One point we didn’t cover in any of the previous posts is the very basic issue of how to express doing something to yourself (reflexives) and doing something to one another (reciprocals). Both of these are quite important and differ (to some extent) from fuSHa, so let’s cover them here!
The reflexive pronoun
In English we have the reflexive pronouns formed with possessives and ‘self’, and in fuSHa we have basically the same system with نفس ‘spirit’. Whilst there are contexts in which you might hear نفس with reflexive meaning in colloquial, far and away the most common reflexive pronoun in Shami is not formed with نفس but with حالـ plus possessive pronouns:
احكي عن حالك é7ki 3an 7aalak – speak for yourself!
ليش عم تجاكر حالك؟ leesh 3am @tjaaker 7aalak? – why are you spiting yourself?
مفكر حالو شي خرية كبيرة mfakker 7aalo shi kharye kbiire – he thinks he’s the shit [some big shit]
With plural pronouns 7aal remains the same and does not pluralise like English ‘self’:
شايفين حالون shaayfiin 7aalon – they’re arrogant [they’ve seen themselves]
Reflexives without 7aal
In some limited situations normal pronouns are used with a reflexive meaning:
غصبن عنك ghaSbin 3annak – in spite of yourself
There are some verbs which in and of themselves are often best translated as reflexive despite the absence of a reflexive pronoun:
احترقت 7tara2@t – I burnt myself
انتحر nta7ar – he killed himself (نحر ‘to slaughter)
These are expressions like ‘they hit one another’ where the action is being carried out by two parties on one another at the same time.
The reciprocal pronoun
Lining up with English ‘one another’ or ‘each other’, fuSHa has various expressions formed with بعض, probably originally in the sense of ‘some’ (like the long fuSHa structure, ضرب بعضُهم البعضَ, which probably originally meant ‘some of them hit some [others]’ or ‘one of them hit the [other]’). In Syrian the most common way of phrasing it is just to use بعض ba3@D on its own as a catchall ‘one another’ or ‘each other’:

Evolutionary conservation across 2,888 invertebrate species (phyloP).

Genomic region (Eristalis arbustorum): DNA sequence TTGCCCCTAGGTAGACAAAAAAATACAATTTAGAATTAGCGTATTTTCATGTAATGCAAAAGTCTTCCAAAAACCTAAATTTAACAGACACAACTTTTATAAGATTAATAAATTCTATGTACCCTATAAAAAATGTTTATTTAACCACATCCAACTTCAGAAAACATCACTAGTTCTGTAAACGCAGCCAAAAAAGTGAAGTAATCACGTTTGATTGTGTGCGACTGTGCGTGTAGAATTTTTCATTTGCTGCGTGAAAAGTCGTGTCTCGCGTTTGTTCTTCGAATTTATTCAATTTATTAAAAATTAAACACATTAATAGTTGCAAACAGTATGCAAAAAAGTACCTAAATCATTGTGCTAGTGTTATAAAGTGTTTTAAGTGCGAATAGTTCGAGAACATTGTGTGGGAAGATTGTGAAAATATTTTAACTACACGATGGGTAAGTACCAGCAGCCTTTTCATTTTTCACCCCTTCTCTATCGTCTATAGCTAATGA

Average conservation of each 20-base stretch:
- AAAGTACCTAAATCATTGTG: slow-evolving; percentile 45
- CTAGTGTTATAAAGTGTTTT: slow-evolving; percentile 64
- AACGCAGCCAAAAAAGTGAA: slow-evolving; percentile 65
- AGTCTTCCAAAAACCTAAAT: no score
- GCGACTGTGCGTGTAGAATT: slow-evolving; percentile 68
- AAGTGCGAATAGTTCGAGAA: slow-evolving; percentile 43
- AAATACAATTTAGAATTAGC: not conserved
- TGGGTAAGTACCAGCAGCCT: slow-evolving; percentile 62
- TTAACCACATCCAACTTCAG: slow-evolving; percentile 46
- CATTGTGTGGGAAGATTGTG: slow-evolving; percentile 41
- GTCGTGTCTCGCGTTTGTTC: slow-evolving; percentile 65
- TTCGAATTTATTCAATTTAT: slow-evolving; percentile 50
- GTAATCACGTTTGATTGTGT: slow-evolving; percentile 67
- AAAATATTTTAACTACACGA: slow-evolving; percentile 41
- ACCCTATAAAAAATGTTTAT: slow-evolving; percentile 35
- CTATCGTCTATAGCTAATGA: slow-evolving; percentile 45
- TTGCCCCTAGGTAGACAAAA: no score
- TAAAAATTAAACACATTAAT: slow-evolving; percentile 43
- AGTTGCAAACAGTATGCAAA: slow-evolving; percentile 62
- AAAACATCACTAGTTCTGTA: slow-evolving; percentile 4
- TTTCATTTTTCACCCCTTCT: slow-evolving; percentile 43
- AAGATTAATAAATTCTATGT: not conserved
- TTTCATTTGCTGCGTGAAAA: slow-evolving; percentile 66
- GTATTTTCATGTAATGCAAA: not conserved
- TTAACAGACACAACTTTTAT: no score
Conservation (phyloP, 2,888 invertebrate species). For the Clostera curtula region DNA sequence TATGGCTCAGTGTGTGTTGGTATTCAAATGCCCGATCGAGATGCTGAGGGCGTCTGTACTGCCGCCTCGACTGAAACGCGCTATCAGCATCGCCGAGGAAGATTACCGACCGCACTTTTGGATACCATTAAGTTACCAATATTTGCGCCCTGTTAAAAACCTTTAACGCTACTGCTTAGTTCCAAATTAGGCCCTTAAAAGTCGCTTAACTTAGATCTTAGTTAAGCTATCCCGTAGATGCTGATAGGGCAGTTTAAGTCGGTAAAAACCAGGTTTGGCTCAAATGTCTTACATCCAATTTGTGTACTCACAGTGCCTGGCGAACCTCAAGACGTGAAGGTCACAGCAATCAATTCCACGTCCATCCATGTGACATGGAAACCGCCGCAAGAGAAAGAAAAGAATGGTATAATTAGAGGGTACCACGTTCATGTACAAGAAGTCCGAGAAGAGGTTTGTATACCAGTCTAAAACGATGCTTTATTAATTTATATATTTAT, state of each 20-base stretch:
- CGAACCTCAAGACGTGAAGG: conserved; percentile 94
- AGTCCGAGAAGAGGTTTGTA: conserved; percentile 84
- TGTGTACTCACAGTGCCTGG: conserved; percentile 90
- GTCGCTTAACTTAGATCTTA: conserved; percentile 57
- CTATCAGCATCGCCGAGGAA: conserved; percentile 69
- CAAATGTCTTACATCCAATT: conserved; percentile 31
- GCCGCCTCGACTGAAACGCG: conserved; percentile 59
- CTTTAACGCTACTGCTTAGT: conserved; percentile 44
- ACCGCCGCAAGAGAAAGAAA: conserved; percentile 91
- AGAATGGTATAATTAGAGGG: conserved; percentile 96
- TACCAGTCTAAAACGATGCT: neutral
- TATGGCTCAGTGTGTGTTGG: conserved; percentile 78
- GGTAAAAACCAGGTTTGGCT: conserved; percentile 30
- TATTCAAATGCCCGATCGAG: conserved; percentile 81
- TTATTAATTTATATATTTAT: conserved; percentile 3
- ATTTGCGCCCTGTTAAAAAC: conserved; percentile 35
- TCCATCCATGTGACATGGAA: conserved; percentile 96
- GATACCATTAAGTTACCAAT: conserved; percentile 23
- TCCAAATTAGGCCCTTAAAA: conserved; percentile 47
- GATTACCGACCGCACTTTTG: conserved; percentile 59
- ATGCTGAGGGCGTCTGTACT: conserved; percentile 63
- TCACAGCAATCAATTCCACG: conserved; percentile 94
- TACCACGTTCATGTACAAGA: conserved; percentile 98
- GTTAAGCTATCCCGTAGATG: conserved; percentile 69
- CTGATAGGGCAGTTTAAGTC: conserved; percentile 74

ضربو بعض Darabu ba3@D – they hit one another
متل بعض mét@l ba3@D – like one another, similar
نفس بعض naf@s ba3@D – the same thing, the same as one another
طلعو ببعض TTalla3u bba3@D – they looked at one another
As in fuSHa, some verbs are inherently reciprocal, typically form V or form VI:
تصالحو tSaala7u – they made up (with one another – compare صالحو Saala7o ‘he made up with him’)
تحاكو t7aaku – they spoke (with one another compare حاكاه ‘he spoke to him’)
When they are really reciprocal the subject is usually plural. However, there are lots of cases where these reciprocals actually may appear with a singular subject and an object expressed with مع. Here, of course, ‘one another’ is not an appropriate translation.
تصالحت معو tSaala7@t ma3o – I made up with him (functionally a synonym of صالحتو)